"Ice box?" echoed the barbarian again, frowning.
"Oh," said Cliff, who was feeling stupid himself for not having
figured it out earlier, "you're from out of town, and you don't get
cold drinks in the summer, do you?" The barbarian simply nodded
affirmatively, grasping the mug several times in rapid succession as if
to verify its coolness. "Well, having the Mage and his students around
has its advantages sometimes. Apparently they like cold drinks and
unspoiled meat, and they discovered that a lot of other local people
"Do you know the Mage, then?" asked the large man, then, the
beginnings of hope coming back to his face. Obviously, the presence of
a magical ice box must indicate a special relationship.
"Sorry, but no," said Cliff to his disappointed customer, who
slouched back down onto the barstool again. "I take it you're looking
for the Mage, then?"
Nodding to himself, Cliff noted that his hairy customer had finally
overcome his surprise at the cool beer and drained the mug. "You have a
name?" Cliff asked.
"Angvar," replied Cliff, "that's quite the unusual name around here. Can I perhaps get you another drink, Angvar?"
Having begun a good stare into his empty mug, Angvar seemed almost
reluctant to part with it, not replying for at least a minute.
"Please," he said with another sigh, which carried a low raspy growl
along with it.
"Ahhh," Angvar shouted quietly, raising his hands up to the side of
his head and staring at the ceiling. "This is so damn frustrating."
Cliff, who was busy refilling the glass behind the bar, merely said, "Oh?"
"I traveled dangerous paths to reach the insane city, seeking
desperate advice from the all-powerful Mage, only to find out that he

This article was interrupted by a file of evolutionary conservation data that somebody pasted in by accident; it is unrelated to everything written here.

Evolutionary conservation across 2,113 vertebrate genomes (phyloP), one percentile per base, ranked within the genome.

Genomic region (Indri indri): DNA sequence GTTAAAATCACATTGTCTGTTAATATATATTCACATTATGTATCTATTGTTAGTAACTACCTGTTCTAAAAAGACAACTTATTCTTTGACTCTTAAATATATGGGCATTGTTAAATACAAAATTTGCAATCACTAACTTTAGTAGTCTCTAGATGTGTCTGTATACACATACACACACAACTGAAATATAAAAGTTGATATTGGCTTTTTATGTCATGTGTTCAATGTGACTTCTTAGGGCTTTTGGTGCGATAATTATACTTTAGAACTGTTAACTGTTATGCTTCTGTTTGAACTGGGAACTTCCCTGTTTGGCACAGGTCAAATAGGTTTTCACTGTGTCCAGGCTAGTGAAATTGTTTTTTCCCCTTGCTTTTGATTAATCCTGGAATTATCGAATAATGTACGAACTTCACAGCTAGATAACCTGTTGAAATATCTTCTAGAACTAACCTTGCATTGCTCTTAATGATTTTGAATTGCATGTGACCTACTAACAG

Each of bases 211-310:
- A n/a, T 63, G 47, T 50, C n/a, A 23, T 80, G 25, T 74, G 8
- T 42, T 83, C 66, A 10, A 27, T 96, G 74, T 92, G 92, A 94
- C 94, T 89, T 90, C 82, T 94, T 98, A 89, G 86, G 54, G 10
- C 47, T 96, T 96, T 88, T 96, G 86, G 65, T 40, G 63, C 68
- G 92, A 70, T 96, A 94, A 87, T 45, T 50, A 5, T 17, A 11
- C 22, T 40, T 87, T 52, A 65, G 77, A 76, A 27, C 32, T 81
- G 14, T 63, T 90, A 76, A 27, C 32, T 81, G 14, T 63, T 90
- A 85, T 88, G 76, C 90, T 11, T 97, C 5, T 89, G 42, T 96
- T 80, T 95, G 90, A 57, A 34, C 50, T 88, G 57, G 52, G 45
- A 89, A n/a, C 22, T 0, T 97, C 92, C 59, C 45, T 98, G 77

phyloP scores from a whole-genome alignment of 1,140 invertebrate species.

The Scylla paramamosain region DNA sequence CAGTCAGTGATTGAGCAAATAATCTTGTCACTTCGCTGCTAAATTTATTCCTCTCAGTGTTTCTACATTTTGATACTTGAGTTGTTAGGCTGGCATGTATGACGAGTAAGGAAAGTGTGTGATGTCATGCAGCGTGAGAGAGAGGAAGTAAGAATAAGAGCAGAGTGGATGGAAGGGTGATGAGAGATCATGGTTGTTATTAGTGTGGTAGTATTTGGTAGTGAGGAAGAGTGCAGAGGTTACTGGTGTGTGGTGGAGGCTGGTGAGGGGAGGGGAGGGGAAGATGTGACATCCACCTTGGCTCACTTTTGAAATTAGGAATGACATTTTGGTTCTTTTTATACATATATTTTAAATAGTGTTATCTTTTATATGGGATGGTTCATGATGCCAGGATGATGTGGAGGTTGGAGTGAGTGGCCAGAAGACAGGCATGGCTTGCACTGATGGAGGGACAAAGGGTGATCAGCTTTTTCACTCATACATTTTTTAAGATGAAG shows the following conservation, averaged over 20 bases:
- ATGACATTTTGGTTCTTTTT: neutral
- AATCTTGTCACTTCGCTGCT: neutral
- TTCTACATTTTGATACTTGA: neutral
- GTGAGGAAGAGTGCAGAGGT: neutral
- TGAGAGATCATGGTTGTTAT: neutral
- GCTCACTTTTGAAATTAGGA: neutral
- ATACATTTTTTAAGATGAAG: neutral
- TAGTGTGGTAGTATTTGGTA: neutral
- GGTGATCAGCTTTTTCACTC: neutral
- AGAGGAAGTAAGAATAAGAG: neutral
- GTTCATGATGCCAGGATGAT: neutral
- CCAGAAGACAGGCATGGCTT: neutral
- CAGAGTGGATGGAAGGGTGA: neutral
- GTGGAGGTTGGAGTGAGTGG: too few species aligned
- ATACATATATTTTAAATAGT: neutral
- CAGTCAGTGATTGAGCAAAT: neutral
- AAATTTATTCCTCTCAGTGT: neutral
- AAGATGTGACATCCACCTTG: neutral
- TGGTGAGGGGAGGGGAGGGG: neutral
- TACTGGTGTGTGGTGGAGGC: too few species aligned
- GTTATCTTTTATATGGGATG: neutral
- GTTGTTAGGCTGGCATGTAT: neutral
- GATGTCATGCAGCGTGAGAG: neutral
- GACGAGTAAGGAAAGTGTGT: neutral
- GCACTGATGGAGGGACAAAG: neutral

isn't here?" He was shaking his head in frustration again, like he had
been doing for an hour before after entering the bar. "I don't have
much time, and he's not here? What did he do - go on vacation just to
"Vacation," said Cliff curiously, "what are you talking about?"
"I've waited for days outside the Mage's place, never letting that
door out of my sight," replied the barbarian, slamming his fist down
onto the bar. Cliff was relieved to see that the wood beneath appeared
undamaged, despite the strength of the blow. "I've knocked, over and
over again – he just isn't here!"
By this time, the volume of Angvar's deep voice had gone well pass
common decency levels, or so a wincing Cliff thought as he prepared to
shush his agitated customer, but Angvar, seeing Cliff's expression shot
an apologetic look at Cliff, and lowered the volume himself. "What do I
do now?" he asked hopelessly.
"Did you try this morning before you came in?" asked Cliff
perplexedly. Seeing the barbarian nod, he stated matter of factly, "I'm
sure I saw him this morning as I passed his house."
"What?" blinked Angvar, brushing some loose hairs out of his eyes,
"When exactly? I banged on that door and shouted until I was hoarse,
and no one ever came."
"Not that I know the Mage personally, mind you," said Cliff, wanting
to repeat that fact again for the easily worked up barbarian, "but I
passed his house this morning on the way to work and saw him through
the window. I don't remember seeing you, though, and I think I'd
remember that. Did you take a break or something?"
"Yes," frowned the barbarian, scrunching his eyebrows together in frustration, "but only for a very short time."
"Well," said Cliff, nodding to himself, "that must have been it
then, as I'm sure that was him I saw sitting down to eat in the living
"Living room?" echoed Angvar, as if the concept were somehow alien to him.
"Yeah, you know. It's the room with the table in it you can see through the big glass window."